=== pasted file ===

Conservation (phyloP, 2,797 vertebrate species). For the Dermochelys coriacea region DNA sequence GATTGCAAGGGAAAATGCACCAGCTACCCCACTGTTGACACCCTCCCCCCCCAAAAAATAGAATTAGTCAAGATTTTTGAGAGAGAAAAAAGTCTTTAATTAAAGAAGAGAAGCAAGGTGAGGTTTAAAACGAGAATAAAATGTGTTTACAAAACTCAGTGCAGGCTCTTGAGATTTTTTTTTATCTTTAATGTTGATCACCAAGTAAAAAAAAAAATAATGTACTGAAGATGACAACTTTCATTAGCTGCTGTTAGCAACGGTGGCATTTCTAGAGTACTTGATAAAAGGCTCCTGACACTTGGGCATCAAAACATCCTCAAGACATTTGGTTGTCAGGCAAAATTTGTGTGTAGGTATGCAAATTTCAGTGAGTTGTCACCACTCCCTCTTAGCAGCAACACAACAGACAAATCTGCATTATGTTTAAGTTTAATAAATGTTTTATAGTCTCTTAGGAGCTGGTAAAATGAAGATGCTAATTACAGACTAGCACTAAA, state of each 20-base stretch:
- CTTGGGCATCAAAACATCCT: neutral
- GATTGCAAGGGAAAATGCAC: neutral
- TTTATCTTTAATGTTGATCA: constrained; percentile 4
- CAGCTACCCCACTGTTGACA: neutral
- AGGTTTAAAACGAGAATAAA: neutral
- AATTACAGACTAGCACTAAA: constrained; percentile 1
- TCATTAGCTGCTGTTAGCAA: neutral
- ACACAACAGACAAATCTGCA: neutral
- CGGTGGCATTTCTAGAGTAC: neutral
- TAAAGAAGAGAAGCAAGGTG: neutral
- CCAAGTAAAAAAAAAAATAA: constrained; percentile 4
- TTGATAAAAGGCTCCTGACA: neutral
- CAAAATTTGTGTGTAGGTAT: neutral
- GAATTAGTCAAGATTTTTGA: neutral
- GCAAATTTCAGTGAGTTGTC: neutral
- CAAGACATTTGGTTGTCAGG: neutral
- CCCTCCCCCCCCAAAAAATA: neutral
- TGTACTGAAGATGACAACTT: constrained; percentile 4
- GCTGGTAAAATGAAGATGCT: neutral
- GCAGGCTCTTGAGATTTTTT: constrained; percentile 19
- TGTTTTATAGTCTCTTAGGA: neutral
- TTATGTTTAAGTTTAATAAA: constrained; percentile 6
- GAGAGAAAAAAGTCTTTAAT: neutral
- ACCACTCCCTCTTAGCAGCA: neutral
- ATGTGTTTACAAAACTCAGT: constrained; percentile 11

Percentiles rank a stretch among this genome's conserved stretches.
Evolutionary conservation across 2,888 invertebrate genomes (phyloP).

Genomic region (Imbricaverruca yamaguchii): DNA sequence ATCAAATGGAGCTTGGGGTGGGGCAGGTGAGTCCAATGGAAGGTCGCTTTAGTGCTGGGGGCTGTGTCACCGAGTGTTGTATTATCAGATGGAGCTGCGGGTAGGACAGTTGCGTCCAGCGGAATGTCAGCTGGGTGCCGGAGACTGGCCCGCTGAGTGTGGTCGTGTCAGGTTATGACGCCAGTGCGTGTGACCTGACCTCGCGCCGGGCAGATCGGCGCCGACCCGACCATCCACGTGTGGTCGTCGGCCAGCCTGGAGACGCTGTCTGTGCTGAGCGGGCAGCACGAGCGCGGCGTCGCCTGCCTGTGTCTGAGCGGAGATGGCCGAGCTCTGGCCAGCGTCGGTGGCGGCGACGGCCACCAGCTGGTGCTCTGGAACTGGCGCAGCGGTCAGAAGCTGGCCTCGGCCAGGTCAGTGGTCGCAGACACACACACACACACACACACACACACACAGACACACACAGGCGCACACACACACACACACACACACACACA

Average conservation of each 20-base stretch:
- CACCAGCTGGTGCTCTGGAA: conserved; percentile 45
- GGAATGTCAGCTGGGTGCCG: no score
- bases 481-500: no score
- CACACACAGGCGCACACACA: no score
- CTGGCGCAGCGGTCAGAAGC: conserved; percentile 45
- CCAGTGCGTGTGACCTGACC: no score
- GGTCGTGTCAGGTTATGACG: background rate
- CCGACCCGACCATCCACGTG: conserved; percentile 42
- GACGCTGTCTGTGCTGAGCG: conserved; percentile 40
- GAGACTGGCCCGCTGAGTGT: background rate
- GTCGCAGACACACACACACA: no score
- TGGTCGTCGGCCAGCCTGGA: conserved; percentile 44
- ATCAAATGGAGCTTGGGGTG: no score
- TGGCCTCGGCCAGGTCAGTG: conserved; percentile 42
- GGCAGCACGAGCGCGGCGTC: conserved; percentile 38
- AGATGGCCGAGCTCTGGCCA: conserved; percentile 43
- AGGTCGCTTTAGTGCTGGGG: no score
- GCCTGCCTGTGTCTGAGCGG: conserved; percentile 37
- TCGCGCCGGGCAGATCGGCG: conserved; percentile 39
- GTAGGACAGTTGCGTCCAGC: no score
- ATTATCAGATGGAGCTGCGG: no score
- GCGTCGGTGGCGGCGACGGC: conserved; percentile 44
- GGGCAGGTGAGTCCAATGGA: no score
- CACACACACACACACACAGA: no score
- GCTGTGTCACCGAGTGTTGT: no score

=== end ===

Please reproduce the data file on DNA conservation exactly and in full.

Conservation (phyloP, 2,797 vertebrate species). For the Dermochelys coriacea region DNA sequence GATTGCAAGGGAAAATGCACCAGCTACCCCACTGTTGACACCCTCCCCCCCCAAAAAATAGAATTAGTCAAGATTTTTGAGAGAGAAAAAAGTCTTTAATTAAAGAAGAGAAGCAAGGTGAGGTTTAAAACGAGAATAAAATGTGTTTACAAAACTCAGTGCAGGCTCTTGAGATTTTTTTTTATCTTTAATGTTGATCACCAAGTAAAAAAAAAAATAATGTACTGAAGATGACAACTTTCATTAGCTGCTGTTAGCAACGGTGGCATTTCTAGAGTACTTGATAAAAGGCTCCTGACACTTGGGCATCAAAACATCCTCAAGACATTTGGTTGTCAGGCAAAATTTGTGTGTAGGTATGCAAATTTCAGTGAGTTGTCACCACTCCCTCTTAGCAGCAACACAACAGACAAATCTGCATTATGTTTAAGTTTAATAAATGTTTTATAGTCTCTTAGGAGCTGGTAAAATGAAGATGCTAATTACAGACTAGCACTAAA, state of each 20-base stretch:
- CTTGGGCATCAAAACATCCT: neutral
- GATTGCAAGGGAAAATGCAC: neutral
- TTTATCTTTAATGTTGATCA: constrained; percentile 4
- CAGCTACCCCACTGTTGACA: neutral
- AGGTTTAAAACGAGAATAAA: neutral
- AATTACAGACTAGCACTAAA: constrained; percentile 1
- TCATTAGCTGCTGTTAGCAA: neutral
- ACACAACAGACAAATCTGCA: neutral
- CGGTGGCATTTCTAGAGTAC: neutral
- TAAAGAAGAGAAGCAAGGTG: neutral
- CCAAGTAAAAAAAAAAATAA: constrained; percentile 4
- TTGATAAAAGGCTCCTGACA: neutral
- CAAAATTTGTGTGTAGGTAT: neutral
- GAATTAGTCAAGATTTTTGA: neutral
- GCAAATTTCAGTGAGTTGTC: neutral
- CAAGACATTTGGTTGTCAGG: neutral
- CCCTCCCCCCCCAAAAAATA: neutral
- TGTACTGAAGATGACAACTT: constrained; percentile 4
- GCTGGTAAAATGAAGATGCT: neutral
- GCAGGCTCTTGAGATTTTTT: constrained; percentile 19
- TGTTTTATAGTCTCTTAGGA: neutral
- TTATGTTTAAGTTTAATAAA: constrained; percentile 6
- GAGAGAAAAAAGTCTTTAAT: neutral
- ACCACTCCCTCTTAGCAGCA: neutral
- ATGTGTTTACAAAACTCAGT: constrained; percentile 11

Percentiles rank a stretch among this genome's conserved stretches.
Evolutionary conservation across 2,888 invertebrate genomes (phyloP).

Genomic region (Imbricaverruca yamaguchii): DNA sequence ATCAAATGGAGCTTGGGGTGGGGCAGGTGAGTCCAATGGAAGGTCGCTTTAGTGCTGGGGGCTGTGTCACCGAGTGTTGTATTATCAGATGGAGCTGCGGGTAGGACAGTTGCGTCCAGCGGAATGTCAGCTGGGTGCCGGAGACTGGCCCGCTGAGTGTGGTCGTGTCAGGTTATGACGCCAGTGCGTGTGACCTGACCTCGCGCCGGGCAGATCGGCGCCGACCCGACCATCCACGTGTGGTCGTCGGCCAGCCTGGAGACGCTGTCTGTGCTGAGCGGGCAGCACGAGCGCGGCGTCGCCTGCCTGTGTCTGAGCGGAGATGGCCGAGCTCTGGCCAGCGTCGGTGGCGGCGACGGCCACCAGCTGGTGCTCTGGAACTGGCGCAGCGGTCAGAAGCTGGCCTCGGCCAGGTCAGTGGTCGCAGACACACACACACACACACACACACACACACAGACACACACAGGCGCACACACACACACACACACACACACACA

Average conservation of each 20-base stretch:
- CACCAGCTGGTGCTCTGGAA: conserved; percentile 45
- GGAATGTCAGCTGGGTGCCG: no score
- bases 481-500: no score
- CACACACAGGCGCACACACA: no score
- CTGGCGCAGCGGTCAGAAGC: conserved; percentile 45
- CCAGTGCGTGTGACCTGACC: no score
- GGTCGTGTCAGGTTATGACG: background rate
- CCGACCCGACCATCCACGTG: conserved; percentile 42
- GACGCTGTCTGTGCTGAGCG: conserved; percentile 40
- GAGACTGGCCCGCTGAGTGT: background rate
- GTCGCAGACACACACACACA: no score
- TGGTCGTCGGCCAGCCTGGA: conserved; percentile 44
- ATCAAATGGAGCTTGGGGTG: no score
- TGGCCTCGGCCAGGTCAGTG: conserved; percentile 42
- GGCAGCACGAGCGCGGCGTC: conserved; percentile 38
- AGATGGCCGAGCTCTGGCCA: conserved; percentile 43
- AGGTCGCTTTAGTGCTGGGG: no score
- GCCTGCCTGTGTCTGAGCGG: conserved; percentile 37
- TCGCGCCGGGCAGATCGGCG: conserved; percentile 39
- GTAGGACAGTTGCGTCCAGC: no score
- ATTATCAGATGGAGCTGCGG: no score
- GCGTCGGTGGCGGCGACGGC: conserved; percentile 44
- GGGCAGGTGAGTCCAATGGA: no score
- CACACACACACACACACAGA: no score
- GCTGTGTCACCGAGTGTTGT: no score